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FirstFT: China stops reporting youth jobless data amid economic gloom

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Good morning. We start today with more bad economic news from China, as Beijing said it would stop publishing data on youth unemployment, weeks after the gauge hit a record level. The decision is a sign of mounting pressure on policymakers as new data pointed to weakness in the recovery of the world’s second-largest economy.

The People’s Bank of China on Tuesday also unexpectedly cut a benchmark interest rate by the biggest margin since the start of the coronavirus pandemic, reflecting official concerns over a loss of momentum months after Covid-19 restrictions were lifted.

Youth unemployment, which China began reporting in 2018, hit 21.3 per cent in June, but the figure was not included in a wider data release for July on Tuesday. The report largely undershot expectations and showed growth slowed in retail sales and industrial production, two intended engines of the country’s economic recovery.

“Today’s cuts suggest that the authorities’ concern about the state of the macroeconomy is mounting,” Robert Carnell, head of Asia-Pacific research at ING, wrote in a note. “If it isn’t there, it must be bad news,” he said of the unemployment figures. Read the full story.

Here’s what else I’m keeping tabs on today:

  • Economic data: The UK releases several important pieces of data on how the economy performed in July, including inflation data, house price index and monthly employment figures. The focus will be on how far UK inflation falls, as the headline rate is expected to continue to dip after the Bank of England’s aggressive rate rises.

  • Results: Chinese ecommerce platform and tech giant Tencent report second-quarter earnings.

  • Thailand: The constitutional court is expected to rule on the legality of a move to block Pita Limjaroenrat, the leader of the progressive Move Forward party that prevailed in May’s election, from being renominated for prime minister after he was rejected by the national assembly on his first attempt last month.

Five more top stories

1. Donald Trump and 18 others have been charged with trying to overturn the results of the 2020 presidential election in the state of Georgia. Prosecutors allege the former president and the other defendants “constituted a criminal organisation” that “refused to accept that Trump lost” and “joined a conspiracy to unlawfully change the outcome of the election in favour of Trump”. The Georgia charges are the fourth criminal case brought against Trump in the space of five months.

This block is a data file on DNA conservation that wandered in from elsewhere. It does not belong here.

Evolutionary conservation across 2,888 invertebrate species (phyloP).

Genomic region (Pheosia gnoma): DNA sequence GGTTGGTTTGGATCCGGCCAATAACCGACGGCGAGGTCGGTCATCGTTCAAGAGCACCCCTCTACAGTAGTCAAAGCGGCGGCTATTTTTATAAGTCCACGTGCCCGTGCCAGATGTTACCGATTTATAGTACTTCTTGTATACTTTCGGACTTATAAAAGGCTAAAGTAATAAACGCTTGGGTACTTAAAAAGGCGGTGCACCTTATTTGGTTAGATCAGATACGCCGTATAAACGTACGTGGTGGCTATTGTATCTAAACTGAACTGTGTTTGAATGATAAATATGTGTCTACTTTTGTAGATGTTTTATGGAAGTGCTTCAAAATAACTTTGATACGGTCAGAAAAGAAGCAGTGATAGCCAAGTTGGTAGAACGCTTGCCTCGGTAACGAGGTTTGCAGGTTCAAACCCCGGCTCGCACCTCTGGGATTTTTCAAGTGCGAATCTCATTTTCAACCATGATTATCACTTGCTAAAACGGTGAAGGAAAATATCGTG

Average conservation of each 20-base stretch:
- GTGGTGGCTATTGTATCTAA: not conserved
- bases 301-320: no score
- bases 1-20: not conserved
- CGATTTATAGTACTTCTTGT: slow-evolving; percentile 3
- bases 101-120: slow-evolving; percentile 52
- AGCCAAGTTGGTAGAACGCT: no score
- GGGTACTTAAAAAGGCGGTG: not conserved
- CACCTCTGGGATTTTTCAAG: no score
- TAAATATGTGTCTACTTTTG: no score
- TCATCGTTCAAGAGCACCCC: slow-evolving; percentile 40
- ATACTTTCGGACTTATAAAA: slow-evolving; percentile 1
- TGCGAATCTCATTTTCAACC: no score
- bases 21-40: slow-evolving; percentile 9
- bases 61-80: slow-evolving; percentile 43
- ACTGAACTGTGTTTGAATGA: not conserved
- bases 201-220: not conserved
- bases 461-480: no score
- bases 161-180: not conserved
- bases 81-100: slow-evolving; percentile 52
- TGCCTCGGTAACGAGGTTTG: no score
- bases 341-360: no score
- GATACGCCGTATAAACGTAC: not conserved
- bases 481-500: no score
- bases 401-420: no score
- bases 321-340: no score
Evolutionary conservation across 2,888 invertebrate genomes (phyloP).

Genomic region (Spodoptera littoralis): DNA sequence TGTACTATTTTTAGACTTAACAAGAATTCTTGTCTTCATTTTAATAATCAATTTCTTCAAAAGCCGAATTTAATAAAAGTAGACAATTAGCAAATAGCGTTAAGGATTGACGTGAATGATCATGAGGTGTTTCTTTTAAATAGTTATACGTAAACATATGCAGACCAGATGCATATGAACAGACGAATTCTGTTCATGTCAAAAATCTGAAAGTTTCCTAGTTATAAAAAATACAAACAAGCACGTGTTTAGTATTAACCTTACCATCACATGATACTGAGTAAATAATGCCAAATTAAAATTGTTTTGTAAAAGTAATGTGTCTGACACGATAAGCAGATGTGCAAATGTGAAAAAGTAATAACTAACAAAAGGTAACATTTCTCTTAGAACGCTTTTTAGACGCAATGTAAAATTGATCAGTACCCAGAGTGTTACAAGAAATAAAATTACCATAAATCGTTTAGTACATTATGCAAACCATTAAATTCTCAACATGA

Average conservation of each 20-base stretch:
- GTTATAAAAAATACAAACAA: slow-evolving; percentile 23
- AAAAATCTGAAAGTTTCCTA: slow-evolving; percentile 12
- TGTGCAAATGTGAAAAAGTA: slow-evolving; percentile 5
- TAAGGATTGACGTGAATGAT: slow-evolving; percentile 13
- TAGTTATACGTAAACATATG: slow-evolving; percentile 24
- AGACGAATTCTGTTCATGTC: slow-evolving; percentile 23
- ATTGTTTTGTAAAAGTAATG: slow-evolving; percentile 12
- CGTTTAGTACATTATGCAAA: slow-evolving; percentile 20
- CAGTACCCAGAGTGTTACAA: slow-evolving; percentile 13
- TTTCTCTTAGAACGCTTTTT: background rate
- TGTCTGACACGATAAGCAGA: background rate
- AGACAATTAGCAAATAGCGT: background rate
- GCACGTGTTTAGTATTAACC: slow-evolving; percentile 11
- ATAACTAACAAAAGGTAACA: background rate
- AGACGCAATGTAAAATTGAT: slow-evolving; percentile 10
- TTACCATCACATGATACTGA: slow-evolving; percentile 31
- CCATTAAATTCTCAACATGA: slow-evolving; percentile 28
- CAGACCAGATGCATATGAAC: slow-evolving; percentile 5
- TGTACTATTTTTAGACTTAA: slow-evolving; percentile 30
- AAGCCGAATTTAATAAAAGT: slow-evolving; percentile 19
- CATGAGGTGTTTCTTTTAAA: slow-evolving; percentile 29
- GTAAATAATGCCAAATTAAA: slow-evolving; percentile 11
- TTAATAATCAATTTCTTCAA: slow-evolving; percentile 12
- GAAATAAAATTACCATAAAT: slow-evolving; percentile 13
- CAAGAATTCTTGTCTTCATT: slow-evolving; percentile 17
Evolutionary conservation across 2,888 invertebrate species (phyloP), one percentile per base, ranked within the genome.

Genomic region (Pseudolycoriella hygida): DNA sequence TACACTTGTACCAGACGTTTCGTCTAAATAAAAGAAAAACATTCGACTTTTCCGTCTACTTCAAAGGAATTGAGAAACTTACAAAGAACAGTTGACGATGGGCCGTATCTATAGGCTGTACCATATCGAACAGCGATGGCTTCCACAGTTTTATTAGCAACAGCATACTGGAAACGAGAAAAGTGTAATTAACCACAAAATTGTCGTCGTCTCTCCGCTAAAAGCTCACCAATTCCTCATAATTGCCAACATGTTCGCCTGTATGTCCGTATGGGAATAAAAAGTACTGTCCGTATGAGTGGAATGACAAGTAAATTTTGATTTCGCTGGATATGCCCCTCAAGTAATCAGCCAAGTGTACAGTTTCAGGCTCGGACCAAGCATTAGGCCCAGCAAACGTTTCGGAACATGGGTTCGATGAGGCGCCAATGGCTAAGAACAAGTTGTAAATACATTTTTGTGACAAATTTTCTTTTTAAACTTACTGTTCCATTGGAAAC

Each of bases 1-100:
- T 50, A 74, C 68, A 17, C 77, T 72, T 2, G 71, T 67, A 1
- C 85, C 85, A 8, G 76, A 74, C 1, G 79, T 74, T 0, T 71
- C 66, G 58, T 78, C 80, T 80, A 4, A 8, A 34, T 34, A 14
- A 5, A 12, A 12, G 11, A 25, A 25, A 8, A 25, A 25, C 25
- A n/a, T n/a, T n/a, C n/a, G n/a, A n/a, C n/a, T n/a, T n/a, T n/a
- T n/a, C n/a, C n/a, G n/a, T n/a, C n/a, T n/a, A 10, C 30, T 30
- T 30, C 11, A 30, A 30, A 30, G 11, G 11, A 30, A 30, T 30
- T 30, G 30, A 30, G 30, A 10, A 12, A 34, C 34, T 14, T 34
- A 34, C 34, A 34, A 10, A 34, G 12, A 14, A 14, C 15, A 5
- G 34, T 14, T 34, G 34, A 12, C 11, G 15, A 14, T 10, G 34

2. Exclusive: Private equity group TPG Capital has approached EY about buying a stake in its consulting arm in a deal that would herald a second attempt at breaking up the Big Four firm. TPG outlined its plan for a debt-and-equity deal to separate the consulting arm from EY’s audit business in a letter sent to the firm’s global and US bosses. Here’s what we know about TPG’s proposal.

3. Resurgent car exports propelled Japan’s economy to a larger than expected expansion in the second quarter of the year, offsetting immediate concerns that the country was vulnerable to global recession.
But several economists cautioned that a recovery of post-pandemic domestic consumption remained unconvincing. Read the latest on Japan’s economy.

4. Istanbul mayor Ekrem İmamoğlu has announced he intends to run for re-election in next year’s municipal polls, firing the starting gun in a race seen as a crucial signal of whether the opposition can present a serious challenge to Turkish president Recep Tayyip Erdoğan. The campaign for Istanbul comes at a fraught moment for Turkey’s opposition, which lost in May’s presidential race. Read the full story.

5. The economist who coined the Brics acronym has slammed as “ridiculous” the notion that the group of emerging nations might develop its own currency, as Brazil, Russia, India, China and South Africa prepare to discuss whether to expand the bloc. “They’re going to create a Brics central bank? How would you do that? It’s embarrassing almost,” Lord Jim O’Neill told the FT. Read the full interview.

The Big Read

A montage of Binance co-founder and chief executive Changpeng Zhao overlaid on a coin and the company’s logo
© FT montage/Rory Griffiths/Getty Images

Binance co-founder and chief executive Changpeng Zhao appeared to have the world at his feet by the end of 2022. The collapse of rival FTX made Binance the undisputed leader in digital assets, controlling more than half of the fast-evolving cryptocurrency market. But while the prices of main cryptocurrencies such as bitcoin have stabilised, Binance has struggled and finds itself beset by regulatory setbacks.

We’re also reading . . . 

Chart of the day

Column chart of Goldman Sachs, JPMorgan, Morgan Stanley, Bank of America and Citi combined showing US banks' China listings revenue drops

Selling shares in Chinese companies offshore used to be a money-spinner for US investment banks, but that’s no longer the case, writes Kaye Wiggins in this smart column. Beijing put the brakes on offshore listings in a sweeping crackdown from 2021, then announced new rules in February that gave mainland regulators far more influence than before. 

Take a break from the news

Two new histories of central Asia — Sex in the Land of Genghis Khan, by Mongolian anthropologist Baasanjav Terbish, and Empires of the Steppes, from historian Kenneth Harl — offer radically different approaches to the region. “Now, more than ever, we need a better understanding of this area and its history,” the FT’s Gillian Tett writes in this thoughtful book review.

Additional contributions by Grace Ramos and Gordon Smith

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